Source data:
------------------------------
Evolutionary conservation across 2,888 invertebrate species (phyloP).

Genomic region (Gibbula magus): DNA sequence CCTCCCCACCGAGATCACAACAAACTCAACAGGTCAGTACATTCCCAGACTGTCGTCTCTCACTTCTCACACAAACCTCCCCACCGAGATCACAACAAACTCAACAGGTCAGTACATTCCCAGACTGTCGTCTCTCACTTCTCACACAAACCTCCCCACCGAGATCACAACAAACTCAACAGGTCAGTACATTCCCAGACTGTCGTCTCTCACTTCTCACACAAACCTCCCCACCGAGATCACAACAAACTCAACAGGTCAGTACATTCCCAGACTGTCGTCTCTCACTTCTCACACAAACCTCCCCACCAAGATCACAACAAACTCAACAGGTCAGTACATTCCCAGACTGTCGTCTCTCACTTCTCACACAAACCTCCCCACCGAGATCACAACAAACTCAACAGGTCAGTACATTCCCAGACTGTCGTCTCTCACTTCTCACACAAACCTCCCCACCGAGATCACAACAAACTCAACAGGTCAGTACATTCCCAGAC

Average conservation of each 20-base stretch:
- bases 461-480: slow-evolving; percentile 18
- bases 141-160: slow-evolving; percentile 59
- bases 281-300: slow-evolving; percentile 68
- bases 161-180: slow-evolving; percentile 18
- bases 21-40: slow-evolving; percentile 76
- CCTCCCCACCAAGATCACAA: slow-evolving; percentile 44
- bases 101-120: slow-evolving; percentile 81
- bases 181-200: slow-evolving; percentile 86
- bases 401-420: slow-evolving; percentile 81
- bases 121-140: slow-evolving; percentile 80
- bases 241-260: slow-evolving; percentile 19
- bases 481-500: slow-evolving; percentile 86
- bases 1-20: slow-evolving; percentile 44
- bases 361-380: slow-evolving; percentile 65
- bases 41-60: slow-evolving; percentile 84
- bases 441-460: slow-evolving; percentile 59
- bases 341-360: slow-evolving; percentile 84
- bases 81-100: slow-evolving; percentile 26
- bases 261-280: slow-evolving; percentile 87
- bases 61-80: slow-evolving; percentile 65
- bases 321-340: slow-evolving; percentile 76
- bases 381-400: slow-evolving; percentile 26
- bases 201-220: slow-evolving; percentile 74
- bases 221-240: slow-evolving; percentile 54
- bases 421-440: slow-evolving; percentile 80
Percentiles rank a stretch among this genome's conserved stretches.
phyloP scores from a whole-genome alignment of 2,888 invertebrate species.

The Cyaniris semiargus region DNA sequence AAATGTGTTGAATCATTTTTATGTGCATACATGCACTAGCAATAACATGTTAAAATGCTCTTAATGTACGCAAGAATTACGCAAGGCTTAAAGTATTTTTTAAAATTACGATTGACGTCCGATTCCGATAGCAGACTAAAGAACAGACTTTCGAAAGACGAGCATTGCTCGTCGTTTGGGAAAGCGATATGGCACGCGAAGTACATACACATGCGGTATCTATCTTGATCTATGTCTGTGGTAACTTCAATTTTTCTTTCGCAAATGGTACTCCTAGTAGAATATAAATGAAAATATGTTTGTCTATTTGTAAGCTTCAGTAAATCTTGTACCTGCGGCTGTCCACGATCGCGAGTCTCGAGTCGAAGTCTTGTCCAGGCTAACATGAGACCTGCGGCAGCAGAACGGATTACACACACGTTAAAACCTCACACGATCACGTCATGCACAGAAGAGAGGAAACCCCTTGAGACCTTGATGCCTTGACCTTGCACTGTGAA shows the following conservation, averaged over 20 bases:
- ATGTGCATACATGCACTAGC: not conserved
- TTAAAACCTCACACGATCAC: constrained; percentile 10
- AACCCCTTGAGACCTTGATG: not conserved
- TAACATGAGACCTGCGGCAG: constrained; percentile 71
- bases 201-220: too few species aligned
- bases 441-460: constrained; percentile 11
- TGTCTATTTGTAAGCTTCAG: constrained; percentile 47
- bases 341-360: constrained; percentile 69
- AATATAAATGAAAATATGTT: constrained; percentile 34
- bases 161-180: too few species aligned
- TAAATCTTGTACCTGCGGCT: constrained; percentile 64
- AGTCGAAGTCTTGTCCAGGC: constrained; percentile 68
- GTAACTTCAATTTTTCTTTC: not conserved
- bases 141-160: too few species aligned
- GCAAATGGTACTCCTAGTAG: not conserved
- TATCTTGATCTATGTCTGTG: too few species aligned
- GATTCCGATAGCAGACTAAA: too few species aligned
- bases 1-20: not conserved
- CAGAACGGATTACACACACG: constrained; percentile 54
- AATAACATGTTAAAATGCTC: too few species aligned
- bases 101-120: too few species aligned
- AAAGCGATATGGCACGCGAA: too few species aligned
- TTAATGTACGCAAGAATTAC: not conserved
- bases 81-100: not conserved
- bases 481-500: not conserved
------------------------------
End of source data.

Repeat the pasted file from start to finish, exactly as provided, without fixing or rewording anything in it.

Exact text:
Evolutionary conservation across 2,888 invertebrate species (phyloP).

Genomic region (Gibbula magus): DNA sequence CCTCCCCACCGAGATCACAACAAACTCAACAGGTCAGTACATTCCCAGACTGTCGTCTCTCACTTCTCACACAAACCTCCCCACCGAGATCACAACAAACTCAACAGGTCAGTACATTCCCAGACTGTCGTCTCTCACTTCTCACACAAACCTCCCCACCGAGATCACAACAAACTCAACAGGTCAGTACATTCCCAGACTGTCGTCTCTCACTTCTCACACAAACCTCCCCACCGAGATCACAACAAACTCAACAGGTCAGTACATTCCCAGACTGTCGTCTCTCACTTCTCACACAAACCTCCCCACCAAGATCACAACAAACTCAACAGGTCAGTACATTCCCAGACTGTCGTCTCTCACTTCTCACACAAACCTCCCCACCGAGATCACAACAAACTCAACAGGTCAGTACATTCCCAGACTGTCGTCTCTCACTTCTCACACAAACCTCCCCACCGAGATCACAACAAACTCAACAGGTCAGTACATTCCCAGAC

Average conservation of each 20-base stretch:
- bases 461-480: slow-evolving; percentile 18
- bases 141-160: slow-evolving; percentile 59
- bases 281-300: slow-evolving; percentile 68
- bases 161-180: slow-evolving; percentile 18
- bases 21-40: slow-evolving; percentile 76
- CCTCCCCACCAAGATCACAA: slow-evolving; percentile 44
- bases 101-120: slow-evolving; percentile 81
- bases 181-200: slow-evolving; percentile 86
- bases 401-420: slow-evolving; percentile 81
- bases 121-140: slow-evolving; percentile 80
- bases 241-260: slow-evolving; percentile 19
- bases 481-500: slow-evolving; percentile 86
- bases 1-20: slow-evolving; percentile 44
- bases 361-380: slow-evolving; percentile 65
- bases 41-60: slow-evolving; percentile 84
- bases 441-460: slow-evolving; percentile 59
- bases 341-360: slow-evolving; percentile 84
- bases 81-100: slow-evolving; percentile 26
- bases 261-280: slow-evolving; percentile 87
- bases 61-80: slow-evolving; percentile 65
- bases 321-340: slow-evolving; percentile 76
- bases 381-400: slow-evolving; percentile 26
- bases 201-220: slow-evolving; percentile 74
- bases 221-240: slow-evolving; percentile 54
- bases 421-440: slow-evolving; percentile 80
Percentiles rank a stretch among this genome's conserved stretches.
phyloP scores from a whole-genome alignment of 2,888 invertebrate species.

The Cyaniris semiargus region DNA sequence AAATGTGTTGAATCATTTTTATGTGCATACATGCACTAGCAATAACATGTTAAAATGCTCTTAATGTACGCAAGAATTACGCAAGGCTTAAAGTATTTTTTAAAATTACGATTGACGTCCGATTCCGATAGCAGACTAAAGAACAGACTTTCGAAAGACGAGCATTGCTCGTCGTTTGGGAAAGCGATATGGCACGCGAAGTACATACACATGCGGTATCTATCTTGATCTATGTCTGTGGTAACTTCAATTTTTCTTTCGCAAATGGTACTCCTAGTAGAATATAAATGAAAATATGTTTGTCTATTTGTAAGCTTCAGTAAATCTTGTACCTGCGGCTGTCCACGATCGCGAGTCTCGAGTCGAAGTCTTGTCCAGGCTAACATGAGACCTGCGGCAGCAGAACGGATTACACACACGTTAAAACCTCACACGATCACGTCATGCACAGAAGAGAGGAAACCCCTTGAGACCTTGATGCCTTGACCTTGCACTGTGAA shows the following conservation, averaged over 20 bases:
- ATGTGCATACATGCACTAGC: not conserved
- TTAAAACCTCACACGATCAC: constrained; percentile 10
- AACCCCTTGAGACCTTGATG: not conserved
- TAACATGAGACCTGCGGCAG: constrained; percentile 71
- bases 201-220: too few species aligned
- bases 441-460: constrained; percentile 11
- TGTCTATTTGTAAGCTTCAG: constrained; percentile 47
- bases 341-360: constrained; percentile 69
- AATATAAATGAAAATATGTT: constrained; percentile 34
- bases 161-180: too few species aligned
- TAAATCTTGTACCTGCGGCT: constrained; percentile 64
- AGTCGAAGTCTTGTCCAGGC: constrained; percentile 68
- GTAACTTCAATTTTTCTTTC: not conserved
- bases 141-160: too few species aligned
- GCAAATGGTACTCCTAGTAG: not conserved
- TATCTTGATCTATGTCTGTG: too few species aligned
- GATTCCGATAGCAGACTAAA: too few species aligned
- bases 1-20: not conserved
- CAGAACGGATTACACACACG: constrained; percentile 54
- AATAACATGTTAAAATGCTC: too few species aligned
- bases 101-120: too few species aligned
- AAAGCGATATGGCACGCGAA: too few species aligned
- TTAATGTACGCAAGAATTAC: not conserved
- bases 81-100: not conserved
- bases 481-500: not conserved